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In Tune -- by Bill Fuller
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SWING  Part 1
In the 1945 issue of Esquire Magazine’s annual “Jazz Book,” critic Leonard Feather wrote:  “...Some
writers consider [swing] merely another term for [jazz] while others differentiate sharply between the
two, claiming that jazz is the genuine article and swing a despicably modern synthetic product.”

The point Mr. Feather is interested in making is that it is the writers who clash on this issue, not the
musicians. The musicians of 1945 almost unanimously agreed that there was basically no difference
between swing and jazz. The music, be it arranged or improvised, had the same basic technical
characteristics, such as syncopation and the use of the blues scale.
Men such as clarinetists Barney Bigard and Edmond Hall, despite their New Orleans background,
declared that the old New Orleans music was pretty much obsolete. Hall idolized the music of Benny
Goodman and his ability “...to play brilliantly and with unflagging inspiration in any style or mood.”
Nonetheless, it’s interesting to note that in John Chilton’s Who’s Who of Jazz, bio’s for almost all
musicians born in New Orleans include the fact that they stuck with classic, traditional New Orleans or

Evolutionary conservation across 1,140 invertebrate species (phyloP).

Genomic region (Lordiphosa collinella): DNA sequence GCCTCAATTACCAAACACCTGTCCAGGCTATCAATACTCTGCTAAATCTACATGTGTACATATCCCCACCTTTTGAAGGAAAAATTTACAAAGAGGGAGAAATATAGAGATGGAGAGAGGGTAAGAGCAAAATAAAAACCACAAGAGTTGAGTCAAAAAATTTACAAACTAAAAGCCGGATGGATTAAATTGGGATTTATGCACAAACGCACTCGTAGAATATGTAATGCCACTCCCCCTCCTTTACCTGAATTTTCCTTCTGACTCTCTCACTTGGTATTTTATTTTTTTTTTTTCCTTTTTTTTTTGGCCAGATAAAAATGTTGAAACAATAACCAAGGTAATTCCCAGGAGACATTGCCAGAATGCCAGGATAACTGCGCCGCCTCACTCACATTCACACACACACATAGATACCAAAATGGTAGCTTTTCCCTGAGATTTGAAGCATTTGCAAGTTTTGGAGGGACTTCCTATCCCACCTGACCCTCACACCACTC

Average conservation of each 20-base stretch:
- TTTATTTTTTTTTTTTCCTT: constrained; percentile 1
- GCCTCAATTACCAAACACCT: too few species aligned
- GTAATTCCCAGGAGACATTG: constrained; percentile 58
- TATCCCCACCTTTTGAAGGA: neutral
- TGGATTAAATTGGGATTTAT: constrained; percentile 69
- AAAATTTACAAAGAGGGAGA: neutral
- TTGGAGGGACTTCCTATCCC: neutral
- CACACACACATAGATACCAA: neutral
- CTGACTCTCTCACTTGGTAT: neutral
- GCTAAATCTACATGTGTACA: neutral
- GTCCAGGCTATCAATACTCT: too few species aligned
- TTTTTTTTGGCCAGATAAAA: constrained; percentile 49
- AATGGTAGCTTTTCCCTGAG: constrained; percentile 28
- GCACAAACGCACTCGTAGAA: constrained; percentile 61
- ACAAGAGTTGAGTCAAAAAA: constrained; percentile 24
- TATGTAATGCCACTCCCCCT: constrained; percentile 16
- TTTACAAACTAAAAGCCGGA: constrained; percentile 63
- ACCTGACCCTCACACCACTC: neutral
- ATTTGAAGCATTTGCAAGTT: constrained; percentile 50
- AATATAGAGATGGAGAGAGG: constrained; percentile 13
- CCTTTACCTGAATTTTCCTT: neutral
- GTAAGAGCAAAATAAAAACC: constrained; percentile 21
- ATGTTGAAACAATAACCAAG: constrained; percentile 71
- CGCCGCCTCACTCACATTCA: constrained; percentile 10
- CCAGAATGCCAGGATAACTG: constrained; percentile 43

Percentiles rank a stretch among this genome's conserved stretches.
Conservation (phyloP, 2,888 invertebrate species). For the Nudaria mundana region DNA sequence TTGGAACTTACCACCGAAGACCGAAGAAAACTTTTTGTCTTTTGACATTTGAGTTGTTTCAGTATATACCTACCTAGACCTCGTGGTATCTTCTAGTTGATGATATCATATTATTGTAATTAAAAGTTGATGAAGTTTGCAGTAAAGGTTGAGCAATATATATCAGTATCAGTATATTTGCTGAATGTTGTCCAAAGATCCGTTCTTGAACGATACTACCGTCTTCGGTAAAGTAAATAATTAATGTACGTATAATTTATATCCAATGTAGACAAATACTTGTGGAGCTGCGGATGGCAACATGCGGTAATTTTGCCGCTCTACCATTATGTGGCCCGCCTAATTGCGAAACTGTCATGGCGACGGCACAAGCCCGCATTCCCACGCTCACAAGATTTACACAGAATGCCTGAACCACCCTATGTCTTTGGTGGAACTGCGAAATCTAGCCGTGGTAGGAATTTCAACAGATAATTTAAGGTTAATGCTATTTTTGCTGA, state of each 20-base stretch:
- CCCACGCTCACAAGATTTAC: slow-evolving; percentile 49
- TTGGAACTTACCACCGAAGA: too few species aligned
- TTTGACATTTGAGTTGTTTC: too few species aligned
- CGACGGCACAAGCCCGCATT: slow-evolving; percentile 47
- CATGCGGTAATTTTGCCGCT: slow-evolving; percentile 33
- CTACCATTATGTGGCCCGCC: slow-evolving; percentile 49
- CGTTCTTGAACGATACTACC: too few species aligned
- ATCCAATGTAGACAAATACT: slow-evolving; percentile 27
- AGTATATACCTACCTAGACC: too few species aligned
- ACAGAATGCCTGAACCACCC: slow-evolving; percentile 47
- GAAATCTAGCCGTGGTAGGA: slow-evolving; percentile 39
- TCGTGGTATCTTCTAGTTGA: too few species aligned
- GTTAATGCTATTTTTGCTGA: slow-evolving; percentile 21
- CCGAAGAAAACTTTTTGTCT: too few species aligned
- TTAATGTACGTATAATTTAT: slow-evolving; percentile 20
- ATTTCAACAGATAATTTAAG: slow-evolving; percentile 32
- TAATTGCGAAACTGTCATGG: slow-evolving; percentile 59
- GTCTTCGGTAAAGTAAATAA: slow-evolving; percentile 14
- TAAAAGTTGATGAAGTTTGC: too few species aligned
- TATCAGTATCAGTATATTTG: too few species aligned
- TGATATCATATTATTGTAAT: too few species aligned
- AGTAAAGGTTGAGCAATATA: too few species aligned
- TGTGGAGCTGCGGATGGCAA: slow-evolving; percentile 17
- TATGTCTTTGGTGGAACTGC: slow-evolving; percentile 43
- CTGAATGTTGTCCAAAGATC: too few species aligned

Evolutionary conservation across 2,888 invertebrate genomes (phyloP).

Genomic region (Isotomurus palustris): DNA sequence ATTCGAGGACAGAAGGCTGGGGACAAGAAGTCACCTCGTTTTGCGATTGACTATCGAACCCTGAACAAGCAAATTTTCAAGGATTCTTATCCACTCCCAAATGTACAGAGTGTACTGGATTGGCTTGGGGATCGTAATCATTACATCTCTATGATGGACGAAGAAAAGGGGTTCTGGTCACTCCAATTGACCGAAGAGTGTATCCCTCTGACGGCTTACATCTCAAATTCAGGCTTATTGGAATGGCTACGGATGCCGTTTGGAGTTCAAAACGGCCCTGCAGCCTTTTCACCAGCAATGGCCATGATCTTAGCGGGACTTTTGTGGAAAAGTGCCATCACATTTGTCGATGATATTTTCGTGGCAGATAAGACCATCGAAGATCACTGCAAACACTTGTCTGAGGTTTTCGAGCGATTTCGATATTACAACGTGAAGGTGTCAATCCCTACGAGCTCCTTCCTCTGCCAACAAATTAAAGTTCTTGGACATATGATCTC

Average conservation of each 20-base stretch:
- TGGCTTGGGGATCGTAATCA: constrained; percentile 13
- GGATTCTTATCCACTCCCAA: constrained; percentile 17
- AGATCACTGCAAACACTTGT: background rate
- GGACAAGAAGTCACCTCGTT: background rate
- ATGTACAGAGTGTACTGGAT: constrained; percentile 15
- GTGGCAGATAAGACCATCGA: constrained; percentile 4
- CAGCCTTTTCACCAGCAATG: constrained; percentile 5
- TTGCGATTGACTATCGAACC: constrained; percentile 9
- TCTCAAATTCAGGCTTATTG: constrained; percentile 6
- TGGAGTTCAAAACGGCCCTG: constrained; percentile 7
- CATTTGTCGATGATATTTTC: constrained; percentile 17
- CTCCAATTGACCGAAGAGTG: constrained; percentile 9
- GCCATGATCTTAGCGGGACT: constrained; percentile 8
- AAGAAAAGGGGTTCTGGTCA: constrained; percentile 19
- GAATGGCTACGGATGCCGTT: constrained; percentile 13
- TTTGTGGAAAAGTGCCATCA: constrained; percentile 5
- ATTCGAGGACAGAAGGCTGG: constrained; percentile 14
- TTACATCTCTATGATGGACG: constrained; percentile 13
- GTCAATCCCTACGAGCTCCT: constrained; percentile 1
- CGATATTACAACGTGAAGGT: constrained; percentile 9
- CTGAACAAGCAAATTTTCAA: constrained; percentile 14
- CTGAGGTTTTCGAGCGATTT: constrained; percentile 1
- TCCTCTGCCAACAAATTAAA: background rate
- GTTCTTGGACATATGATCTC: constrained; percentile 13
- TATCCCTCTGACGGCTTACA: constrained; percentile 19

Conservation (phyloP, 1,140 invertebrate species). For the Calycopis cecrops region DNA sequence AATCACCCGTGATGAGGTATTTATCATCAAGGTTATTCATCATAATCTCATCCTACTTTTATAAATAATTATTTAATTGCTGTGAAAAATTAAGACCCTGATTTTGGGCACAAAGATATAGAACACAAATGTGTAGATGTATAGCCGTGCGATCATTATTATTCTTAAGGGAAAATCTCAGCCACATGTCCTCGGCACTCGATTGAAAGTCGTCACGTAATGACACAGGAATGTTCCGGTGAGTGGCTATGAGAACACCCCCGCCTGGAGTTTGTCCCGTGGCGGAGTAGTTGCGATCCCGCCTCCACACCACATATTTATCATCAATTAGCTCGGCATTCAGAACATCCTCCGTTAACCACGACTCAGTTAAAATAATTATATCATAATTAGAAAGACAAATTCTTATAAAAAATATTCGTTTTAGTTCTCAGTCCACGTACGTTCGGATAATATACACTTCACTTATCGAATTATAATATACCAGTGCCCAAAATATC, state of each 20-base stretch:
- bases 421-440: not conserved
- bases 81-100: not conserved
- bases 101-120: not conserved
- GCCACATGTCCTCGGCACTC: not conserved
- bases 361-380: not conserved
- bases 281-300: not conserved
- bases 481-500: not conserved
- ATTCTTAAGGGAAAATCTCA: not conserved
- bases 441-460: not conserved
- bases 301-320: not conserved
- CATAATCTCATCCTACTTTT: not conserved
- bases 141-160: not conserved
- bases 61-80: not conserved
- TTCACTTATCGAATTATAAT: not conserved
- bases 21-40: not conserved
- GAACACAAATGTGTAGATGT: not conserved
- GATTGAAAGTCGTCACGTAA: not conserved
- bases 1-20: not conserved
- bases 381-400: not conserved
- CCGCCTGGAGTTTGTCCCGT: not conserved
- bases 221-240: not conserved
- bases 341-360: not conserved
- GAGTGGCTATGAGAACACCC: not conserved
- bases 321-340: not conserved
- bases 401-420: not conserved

Chicago jazz all their lives.
There were a few who were born in New Orleans who played traditional jazz at first but gradually
adapted their styles to swing such as: trumpeter Louis Armstrong with the Luis Russell Orchestra and
the Sy Oliver Orchestra; guitarist Danny Barker with the Benny Carter Orchestra; guitarist Nappy
LaMare with the Bob Crosby Band and the Jimmy Dorsey Orchestra; reed player George Baquet
with George Bakey’s Swingsters in the 30’s; drummer Ray Bauduc with the Jimmy Dorsey Orchestra
and the Bob Crosby Band; clarinetist Irving Fazola with the Glenn Miller Orchestra and the Bob
Crsoby Band; pianist Frank Froeba  with the Benny Goodman Orchestra and the Casa Loma
Orchestra; tenor saxophonist Eddie Miller with the Dorsey Brothers Band and the Bob Crosby Band;
bassist Al Morgan with the Cab Calloway Band and the Louis Jordan Band;. reed player Albert
Nicholas with the Chick Webb Orchestra; reed player Omer Simeon with the Jimmy Lunceford Band;
and bassist Chester Zardis with the Count Basie Band.

Some Swing Tunes:

IT DON’T MEAN A THING IF IT AIN’T GOT THAT SWING – written in 1931 by Duke Ellington
and popularized by his orchestra with a vocal of Irving Mills lyrics by Ivie Anderson.

TRUCKIN’ – written in 1935 by Rube Bloom. Introduced in “The Cotton Club Review” by Cora
LaRedd. In the late summer of 1935, it was Fats Waller’s biggest hit for Victor.

RHYTHM IS OUR BUSINESS – written in 1934 by Jimmy Lunceford, who led one of the finest
powerhouse swing bands of the 30’s. He also wrote “If I had Rhythm in My Nursery Rhymes.”

I’M BEGINNING TO SEE THE LIGHT- by Duke Ellington and Johnny Hodges with lyrics by Don
George in 1944. A riff melody first recorded by Harry James in 1944. Riffs became a fundamental of